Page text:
1. Not wearing a lab coat and other appropriate safety gear.
2. Using a plastic syringe that by definition cannot be oven-baked to remove traces of moisture.
3. Using a syringe with a 2-inch needle that was about an order of magnitude shorter than the recommended length (1-2 ft.). This was a very significant safety breach since it would have required Sangji to tilt the bottle to extract the liquid, thus not only increasing the chances of a spill but also diminishing her general degree of control over the whole procedure.
4. Actually pulling the plunger back rather than let it be pushed by the inert nitrogen pressure from the bottle.
Of these four violations, only the first one can be easily assigned to Sangji herself since lab coats constitute a very general and well-known part of safety equipment. The others are specialized and specific to hazardous substances and their assignment is going to be much more ambiguous. The rub of the matter is going to be in finding out if these violations were the result of inappropriate or insufficient communication by the PI or an oversight on the part of Sangji herself.
From what I can tell, the report seems to lean toward the former possibility. One of the statements I found disturbing was Prof. Harran's admission that he "never discussed with Victim Sangji the risks associated with the tasks she was undertaking". Another important matter which I alluded to in a previous post was the responsibility of senior postdocs and graduate students in the lab, and the report provides a new twist to the issue that I hadn't seen before. Harran says that a postdoc in his group was supposed to train Sangji in the specifics of handling t-BuLi. The postdoc himself admits that he does not have specific recollection of providing "formal" training to Sangji. In addition Harran admits that he never confirmed whether the postdoc had in fact properly instructed Sangji in the use of the hazardous reagent. I would think that the relative apportioning of the blame between Harran and the postdoc is almost certainly going to be a focus during the trial.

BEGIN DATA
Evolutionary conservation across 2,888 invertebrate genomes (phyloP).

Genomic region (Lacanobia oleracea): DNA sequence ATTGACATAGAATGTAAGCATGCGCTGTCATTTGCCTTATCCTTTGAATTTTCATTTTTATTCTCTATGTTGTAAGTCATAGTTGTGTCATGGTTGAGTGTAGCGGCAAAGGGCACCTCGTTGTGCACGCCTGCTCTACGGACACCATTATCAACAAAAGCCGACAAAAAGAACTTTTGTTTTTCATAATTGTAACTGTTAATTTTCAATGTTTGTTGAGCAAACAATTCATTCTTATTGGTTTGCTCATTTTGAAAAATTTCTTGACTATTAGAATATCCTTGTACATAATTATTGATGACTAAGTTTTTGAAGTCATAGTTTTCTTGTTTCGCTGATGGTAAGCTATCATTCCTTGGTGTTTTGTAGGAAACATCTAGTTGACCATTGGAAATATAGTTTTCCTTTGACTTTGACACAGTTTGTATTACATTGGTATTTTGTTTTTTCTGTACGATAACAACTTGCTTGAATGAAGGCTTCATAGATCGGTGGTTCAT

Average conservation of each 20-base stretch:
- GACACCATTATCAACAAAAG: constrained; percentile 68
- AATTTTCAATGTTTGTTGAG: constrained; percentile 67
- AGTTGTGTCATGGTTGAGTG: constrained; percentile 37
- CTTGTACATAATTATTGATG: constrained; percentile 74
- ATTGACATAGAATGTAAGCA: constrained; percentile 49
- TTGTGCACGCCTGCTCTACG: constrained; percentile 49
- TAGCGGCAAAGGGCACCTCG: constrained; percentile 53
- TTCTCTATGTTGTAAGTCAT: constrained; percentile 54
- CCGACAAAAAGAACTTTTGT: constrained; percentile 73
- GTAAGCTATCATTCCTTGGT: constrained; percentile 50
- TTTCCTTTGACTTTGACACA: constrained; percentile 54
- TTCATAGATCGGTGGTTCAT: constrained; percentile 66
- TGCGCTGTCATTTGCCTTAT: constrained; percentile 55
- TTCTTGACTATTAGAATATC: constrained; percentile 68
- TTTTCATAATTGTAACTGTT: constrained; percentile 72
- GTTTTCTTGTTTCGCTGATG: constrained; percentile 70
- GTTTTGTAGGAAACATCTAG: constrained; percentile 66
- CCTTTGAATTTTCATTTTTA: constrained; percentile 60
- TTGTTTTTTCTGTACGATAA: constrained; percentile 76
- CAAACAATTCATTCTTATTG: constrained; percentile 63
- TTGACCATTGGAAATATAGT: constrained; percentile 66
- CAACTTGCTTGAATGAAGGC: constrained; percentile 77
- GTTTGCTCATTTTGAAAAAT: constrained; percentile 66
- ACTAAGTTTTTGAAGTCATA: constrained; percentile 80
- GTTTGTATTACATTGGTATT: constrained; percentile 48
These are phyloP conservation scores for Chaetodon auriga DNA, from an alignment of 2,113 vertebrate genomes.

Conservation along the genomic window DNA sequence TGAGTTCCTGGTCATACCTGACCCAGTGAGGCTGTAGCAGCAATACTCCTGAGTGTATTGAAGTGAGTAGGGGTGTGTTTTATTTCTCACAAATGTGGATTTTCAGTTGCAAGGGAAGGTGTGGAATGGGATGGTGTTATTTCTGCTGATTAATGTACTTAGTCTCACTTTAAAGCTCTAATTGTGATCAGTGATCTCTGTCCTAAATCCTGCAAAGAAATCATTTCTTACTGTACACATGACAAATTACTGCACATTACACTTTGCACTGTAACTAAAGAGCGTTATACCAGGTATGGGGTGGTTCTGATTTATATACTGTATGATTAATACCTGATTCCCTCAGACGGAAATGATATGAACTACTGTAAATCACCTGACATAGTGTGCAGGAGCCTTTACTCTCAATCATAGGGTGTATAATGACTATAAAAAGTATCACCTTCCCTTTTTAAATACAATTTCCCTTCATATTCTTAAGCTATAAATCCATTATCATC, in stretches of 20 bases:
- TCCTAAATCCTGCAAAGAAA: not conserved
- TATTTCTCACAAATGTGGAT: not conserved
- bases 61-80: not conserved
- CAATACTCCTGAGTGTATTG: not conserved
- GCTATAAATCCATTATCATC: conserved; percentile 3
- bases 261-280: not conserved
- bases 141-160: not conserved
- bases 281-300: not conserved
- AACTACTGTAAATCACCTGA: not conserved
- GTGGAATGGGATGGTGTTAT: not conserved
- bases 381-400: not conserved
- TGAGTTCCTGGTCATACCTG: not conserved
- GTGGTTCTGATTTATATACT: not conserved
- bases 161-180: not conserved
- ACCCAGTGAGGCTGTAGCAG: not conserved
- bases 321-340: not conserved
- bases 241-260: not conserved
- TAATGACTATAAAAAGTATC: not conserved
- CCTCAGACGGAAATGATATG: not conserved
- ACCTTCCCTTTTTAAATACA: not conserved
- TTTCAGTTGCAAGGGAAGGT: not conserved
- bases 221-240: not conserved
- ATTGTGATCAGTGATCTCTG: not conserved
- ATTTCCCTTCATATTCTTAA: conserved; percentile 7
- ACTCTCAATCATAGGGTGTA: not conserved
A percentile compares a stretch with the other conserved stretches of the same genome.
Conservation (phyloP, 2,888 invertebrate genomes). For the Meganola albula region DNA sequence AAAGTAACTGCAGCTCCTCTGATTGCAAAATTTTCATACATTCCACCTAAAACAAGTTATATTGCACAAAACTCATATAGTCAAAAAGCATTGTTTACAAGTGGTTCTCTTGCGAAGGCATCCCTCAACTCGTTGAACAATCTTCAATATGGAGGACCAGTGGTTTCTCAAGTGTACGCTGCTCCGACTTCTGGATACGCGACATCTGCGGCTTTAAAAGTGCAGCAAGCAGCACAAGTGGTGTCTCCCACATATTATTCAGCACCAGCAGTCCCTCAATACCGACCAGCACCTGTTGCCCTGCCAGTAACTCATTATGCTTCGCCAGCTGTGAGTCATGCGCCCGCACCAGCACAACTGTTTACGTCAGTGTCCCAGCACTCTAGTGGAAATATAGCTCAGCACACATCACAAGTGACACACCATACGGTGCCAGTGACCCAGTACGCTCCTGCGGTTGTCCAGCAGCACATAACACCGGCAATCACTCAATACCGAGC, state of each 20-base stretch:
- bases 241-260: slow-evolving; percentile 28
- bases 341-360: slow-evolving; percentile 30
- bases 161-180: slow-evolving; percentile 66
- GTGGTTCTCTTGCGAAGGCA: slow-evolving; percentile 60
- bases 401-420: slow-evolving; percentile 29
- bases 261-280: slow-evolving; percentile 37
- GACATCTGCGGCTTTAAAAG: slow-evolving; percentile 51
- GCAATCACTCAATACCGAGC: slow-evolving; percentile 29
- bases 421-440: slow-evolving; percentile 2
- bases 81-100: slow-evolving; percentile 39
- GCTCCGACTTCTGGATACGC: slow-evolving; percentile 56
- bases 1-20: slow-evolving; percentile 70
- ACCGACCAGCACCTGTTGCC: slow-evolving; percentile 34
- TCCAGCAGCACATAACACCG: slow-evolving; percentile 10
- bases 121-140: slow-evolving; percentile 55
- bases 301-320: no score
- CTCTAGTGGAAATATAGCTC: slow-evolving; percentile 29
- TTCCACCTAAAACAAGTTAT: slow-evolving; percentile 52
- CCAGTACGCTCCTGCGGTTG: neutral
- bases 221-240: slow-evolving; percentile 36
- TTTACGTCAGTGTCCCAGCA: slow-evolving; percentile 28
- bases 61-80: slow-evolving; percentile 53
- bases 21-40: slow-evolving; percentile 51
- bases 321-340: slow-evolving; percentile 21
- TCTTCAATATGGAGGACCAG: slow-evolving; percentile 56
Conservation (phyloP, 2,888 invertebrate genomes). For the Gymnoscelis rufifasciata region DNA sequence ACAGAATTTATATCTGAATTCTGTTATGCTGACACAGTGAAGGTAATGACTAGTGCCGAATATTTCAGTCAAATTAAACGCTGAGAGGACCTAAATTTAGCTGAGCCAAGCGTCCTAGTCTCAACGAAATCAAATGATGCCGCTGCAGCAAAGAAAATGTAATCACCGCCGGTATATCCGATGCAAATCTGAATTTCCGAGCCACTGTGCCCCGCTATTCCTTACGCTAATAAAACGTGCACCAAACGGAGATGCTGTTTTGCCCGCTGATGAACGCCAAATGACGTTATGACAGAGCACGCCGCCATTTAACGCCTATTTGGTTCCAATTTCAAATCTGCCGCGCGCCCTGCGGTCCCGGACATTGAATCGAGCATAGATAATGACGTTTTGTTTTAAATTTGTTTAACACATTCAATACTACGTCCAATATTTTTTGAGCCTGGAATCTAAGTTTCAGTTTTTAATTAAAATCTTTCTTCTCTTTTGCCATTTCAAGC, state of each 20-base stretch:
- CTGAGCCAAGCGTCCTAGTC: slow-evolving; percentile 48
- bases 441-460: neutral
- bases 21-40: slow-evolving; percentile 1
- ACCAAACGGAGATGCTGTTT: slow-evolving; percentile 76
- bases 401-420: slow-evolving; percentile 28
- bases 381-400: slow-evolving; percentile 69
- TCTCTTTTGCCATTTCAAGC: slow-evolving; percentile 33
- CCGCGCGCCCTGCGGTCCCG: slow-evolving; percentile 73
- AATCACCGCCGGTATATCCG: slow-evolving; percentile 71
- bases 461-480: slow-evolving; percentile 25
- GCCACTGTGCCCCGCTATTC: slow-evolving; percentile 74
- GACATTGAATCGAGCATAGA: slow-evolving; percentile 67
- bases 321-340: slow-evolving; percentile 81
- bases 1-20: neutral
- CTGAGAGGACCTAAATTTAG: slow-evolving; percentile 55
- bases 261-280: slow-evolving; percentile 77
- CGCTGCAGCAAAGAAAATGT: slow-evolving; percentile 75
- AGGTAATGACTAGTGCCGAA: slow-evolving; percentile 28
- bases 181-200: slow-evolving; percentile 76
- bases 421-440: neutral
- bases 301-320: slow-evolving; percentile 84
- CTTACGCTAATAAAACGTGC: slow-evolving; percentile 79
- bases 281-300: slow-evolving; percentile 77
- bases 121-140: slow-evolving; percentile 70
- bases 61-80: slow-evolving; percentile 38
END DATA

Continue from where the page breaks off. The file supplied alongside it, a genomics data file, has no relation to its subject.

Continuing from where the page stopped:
None of this is too comforting and it certainly does not sound like it would make it easier for Harran to defend himself. And yet the sad fact of the matter is that this is how many labs around the world probably operate. The PI does not immerse himself in the minutiae of handling specific reagents and leaves it to the postdocs in the group. The postdoc or senior students in turn gingerly step into that notoriously gray area where it becomes difficult to say whether a particular degree of instruction was "sufficient" or not; for instance, was it enough for the postdoc to demonstrate the protocol once? How about twice? How about one actual demonstration followed by two pointed reminders?
These and other questions are almost certainly going to come up during the proceedings and their fuzzy, gray nature is going to make it difficult to assign blame. But the details of the report make it clear that somewhere, sometime, the crucial information undoubtedly slipped through the cracks. And even a clear admission of this fact may make practitioners around the world more vigilant and, one hopes, more humble.